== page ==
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  • Claire Jordan

Gut Shot

I wish I had the right words to give this glorious man the tribute he deserves, but I fear whatever I write will fall short.

Please meet Denis Davies.

He was born to a family of successful Welsh farmers in Kerry, Monmouthshire with two older brothers and a little sister Edith.

His brothers followed Dad into the farming world but Denis wanted something different for his life; he was smart at school and became a Pupil-Teacher by age 14, learning on the job, eventually becoming a class teacher across the English border, in the West Midlands market town of Dudley.

He was a steady, kind, conscientious man, good at his job, employed by the county council at the local school; he enjoyed nurturing the children in his care, encouraging each of them to grow and progress, to take every opportunity that came their way or that he could engineer for them.

Denis was so devoted to his job, he never quite found the time to marry.

When War came in 1914, he was one of the first to enlist, travelling the six miles to Wolverhampton to become part of the 6th Battalion, South Staffordshire Regiment.

He landed with them in France in the first days of March 1915 and, apart from a brief stint in Egypt at the beginning of 1916, he was on the Western Front all the way through.

As an educated, older man, used to the trials and responsibilities of school-teaching, it is hard to imagine that he was not recommended for promotion, even for a commission, but he went into the Battle of the Somme as a Private and I would suggest it was at his own request. He was the sort of man who would feel a natural responsibility towards the younger men around him and they no doubt benefited from his calm approach.

He wanted to stay close to his boys.

And it would cost him an unimaginable amount.

As 30th June turned into 1st July 1916, Denis’s Battalion was committed to the diversionary attack at Gommecourt, to the north of the Somme battlefront; they were to lead the attack on Gommecourt Wood.

At 7.30am when the whistles blew, they rose up out of the trenches and began to move across No Man’s Land towards the wood, under cover of a smoke screen which was so thick initially that men became disorientated and lost their bearings.

You can imagine Denis trying to gather the younger men around him, to keep them heading in the right direction, urging them on.

The smoke began to dissipate; they could now see better where they were going, but so too could the enemy.

The men of the 6th South Staffs were about halfway across No Man’s Land when the German machine gunners in the wood opened up and an artillery barrage fell onto them from above.

A quarter of them fell in a matter of minutes. The machine gun fire was so implacable that the rear companies of the leading battalions and those in reserve were hopelessly pinned down; they could not help their comrades up ahead.

Those who made it to the German wire could find no way through and were mown down by the machine gun placed at a German strongpoint known as The Z, just north of Gommecourt Wood. The barbed wire entanglements viciously bit into your flesh and held you firm; the more you struggled, the deeper it bit, while the enemy took aim.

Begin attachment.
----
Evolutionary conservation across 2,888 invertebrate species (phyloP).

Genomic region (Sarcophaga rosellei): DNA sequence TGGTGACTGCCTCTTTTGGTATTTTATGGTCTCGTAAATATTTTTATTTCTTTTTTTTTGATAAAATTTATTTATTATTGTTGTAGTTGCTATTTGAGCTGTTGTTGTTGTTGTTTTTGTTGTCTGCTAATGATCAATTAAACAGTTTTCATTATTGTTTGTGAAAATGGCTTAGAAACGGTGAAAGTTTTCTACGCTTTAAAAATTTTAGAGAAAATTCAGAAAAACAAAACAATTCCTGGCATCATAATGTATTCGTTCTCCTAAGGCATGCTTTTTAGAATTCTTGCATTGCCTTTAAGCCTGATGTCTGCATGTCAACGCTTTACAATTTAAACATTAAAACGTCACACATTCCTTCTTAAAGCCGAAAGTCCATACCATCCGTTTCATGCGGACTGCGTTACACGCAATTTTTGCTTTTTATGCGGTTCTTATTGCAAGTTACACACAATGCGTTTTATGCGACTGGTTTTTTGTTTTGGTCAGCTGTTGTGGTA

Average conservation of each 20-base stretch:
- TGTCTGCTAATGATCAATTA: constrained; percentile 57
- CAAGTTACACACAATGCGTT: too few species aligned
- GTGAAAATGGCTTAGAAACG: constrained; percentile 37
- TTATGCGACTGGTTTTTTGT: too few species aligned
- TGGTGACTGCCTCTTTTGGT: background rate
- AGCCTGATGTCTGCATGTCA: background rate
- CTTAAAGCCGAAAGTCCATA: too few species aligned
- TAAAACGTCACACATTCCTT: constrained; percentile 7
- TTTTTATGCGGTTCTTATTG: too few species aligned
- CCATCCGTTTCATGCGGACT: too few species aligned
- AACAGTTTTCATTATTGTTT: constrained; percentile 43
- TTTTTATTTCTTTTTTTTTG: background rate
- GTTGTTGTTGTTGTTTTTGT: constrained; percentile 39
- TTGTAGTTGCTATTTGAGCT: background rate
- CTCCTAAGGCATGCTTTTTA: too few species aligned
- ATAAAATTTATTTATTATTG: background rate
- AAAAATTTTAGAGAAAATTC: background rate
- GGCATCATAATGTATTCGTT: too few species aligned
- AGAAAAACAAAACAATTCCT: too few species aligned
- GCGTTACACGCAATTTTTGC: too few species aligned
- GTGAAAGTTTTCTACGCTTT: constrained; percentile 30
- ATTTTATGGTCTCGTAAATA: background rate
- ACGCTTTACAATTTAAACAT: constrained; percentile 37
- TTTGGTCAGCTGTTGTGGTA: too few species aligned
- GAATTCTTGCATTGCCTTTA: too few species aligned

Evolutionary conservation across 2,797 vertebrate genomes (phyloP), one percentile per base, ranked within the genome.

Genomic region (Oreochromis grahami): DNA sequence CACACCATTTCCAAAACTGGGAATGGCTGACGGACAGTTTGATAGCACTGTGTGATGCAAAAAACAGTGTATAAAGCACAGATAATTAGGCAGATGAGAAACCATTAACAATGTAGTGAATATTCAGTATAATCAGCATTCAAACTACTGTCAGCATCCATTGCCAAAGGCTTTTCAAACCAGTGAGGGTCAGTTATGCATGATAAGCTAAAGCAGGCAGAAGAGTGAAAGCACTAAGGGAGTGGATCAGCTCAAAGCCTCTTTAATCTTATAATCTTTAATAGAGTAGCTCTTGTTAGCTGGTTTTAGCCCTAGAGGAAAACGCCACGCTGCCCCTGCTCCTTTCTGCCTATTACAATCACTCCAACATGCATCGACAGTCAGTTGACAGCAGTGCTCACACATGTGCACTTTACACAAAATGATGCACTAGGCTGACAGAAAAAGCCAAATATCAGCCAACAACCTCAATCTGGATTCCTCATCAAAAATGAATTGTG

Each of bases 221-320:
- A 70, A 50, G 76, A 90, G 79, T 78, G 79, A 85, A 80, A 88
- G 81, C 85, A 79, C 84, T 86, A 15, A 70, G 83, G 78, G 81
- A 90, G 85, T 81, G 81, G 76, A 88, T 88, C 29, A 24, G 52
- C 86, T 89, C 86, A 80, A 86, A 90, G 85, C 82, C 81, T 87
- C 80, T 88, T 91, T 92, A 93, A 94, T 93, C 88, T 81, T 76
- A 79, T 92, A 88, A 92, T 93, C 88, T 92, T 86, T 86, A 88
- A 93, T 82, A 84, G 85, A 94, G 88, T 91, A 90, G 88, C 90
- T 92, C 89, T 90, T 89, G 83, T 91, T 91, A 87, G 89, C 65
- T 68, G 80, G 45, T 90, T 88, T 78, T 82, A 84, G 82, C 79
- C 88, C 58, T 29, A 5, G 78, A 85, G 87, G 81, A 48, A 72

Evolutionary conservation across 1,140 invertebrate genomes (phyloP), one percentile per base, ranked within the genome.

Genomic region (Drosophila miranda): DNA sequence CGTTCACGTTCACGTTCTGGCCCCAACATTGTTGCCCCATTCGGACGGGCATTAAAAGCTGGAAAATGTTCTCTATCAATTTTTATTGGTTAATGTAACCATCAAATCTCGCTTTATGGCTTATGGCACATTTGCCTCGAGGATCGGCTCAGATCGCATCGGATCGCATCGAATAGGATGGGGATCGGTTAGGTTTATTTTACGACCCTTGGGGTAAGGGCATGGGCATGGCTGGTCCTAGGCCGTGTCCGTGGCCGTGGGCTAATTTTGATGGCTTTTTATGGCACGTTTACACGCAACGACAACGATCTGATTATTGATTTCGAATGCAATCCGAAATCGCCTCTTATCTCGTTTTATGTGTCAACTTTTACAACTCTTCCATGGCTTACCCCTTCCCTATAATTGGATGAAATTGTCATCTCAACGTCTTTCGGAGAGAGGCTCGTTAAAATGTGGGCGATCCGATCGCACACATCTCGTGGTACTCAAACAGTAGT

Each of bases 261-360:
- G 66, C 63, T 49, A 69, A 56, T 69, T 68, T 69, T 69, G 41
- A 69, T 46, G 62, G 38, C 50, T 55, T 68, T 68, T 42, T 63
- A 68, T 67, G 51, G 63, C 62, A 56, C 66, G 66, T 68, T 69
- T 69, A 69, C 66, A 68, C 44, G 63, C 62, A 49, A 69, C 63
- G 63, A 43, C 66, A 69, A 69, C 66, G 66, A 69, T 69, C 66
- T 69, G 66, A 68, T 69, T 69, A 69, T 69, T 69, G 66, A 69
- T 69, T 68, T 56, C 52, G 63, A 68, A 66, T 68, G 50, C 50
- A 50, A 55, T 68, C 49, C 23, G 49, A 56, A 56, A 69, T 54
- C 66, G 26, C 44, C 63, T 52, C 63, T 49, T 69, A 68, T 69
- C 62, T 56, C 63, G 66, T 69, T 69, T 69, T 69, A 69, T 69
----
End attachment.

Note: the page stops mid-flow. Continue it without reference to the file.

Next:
In spite of every heroic attempt to keep going, it was simply impossible.

The attack faltered and failed; the objectives were not taken, and the enemy held their positions.

The remnants of 6th South Staffs crawled somehow back to our lines through their dead and dying friends and the Battalion was withdrawn the following day.

The diversionary attack never stood a chance of gaining its objectives, but in the sense that it had pulled German troops and artillery away from the main attacks on 1st July, it had been militarily a success.

But Denis Davies could not be found and was posted Missing.

What had happened to him would not become clear for some months.

Information eventually trickled through from the German authorities to the Red Cross that he had been found, in their words, “gut shot” on 3rd July and died that same day.

The Germans buried him at Ervillers, about ten miles east of where he fell, and had presumably found him alive, laying helpless still among his fallen boys in front of the German wire, taken him back to a dressing station, where he at last succumbed to his wounds.

It means he lay, mortally wounded, hoping for help that would not come, for over two days in the July summer heat, on that field of horror.

He cannot have been the only man grievously wounded but alive still as dusk fell on 1st July, but he must surely have been one of the very last still alive over two days later, as the boys he could not protect called for their mothers and agonisingly died around him.

The psychological and physical tortures of this gentle man’s last 48 hours we surely cannot imagine.

But we can tell his story now; we can honour what he gave and what he suffered, and we can make sure he is Never Forgotten.

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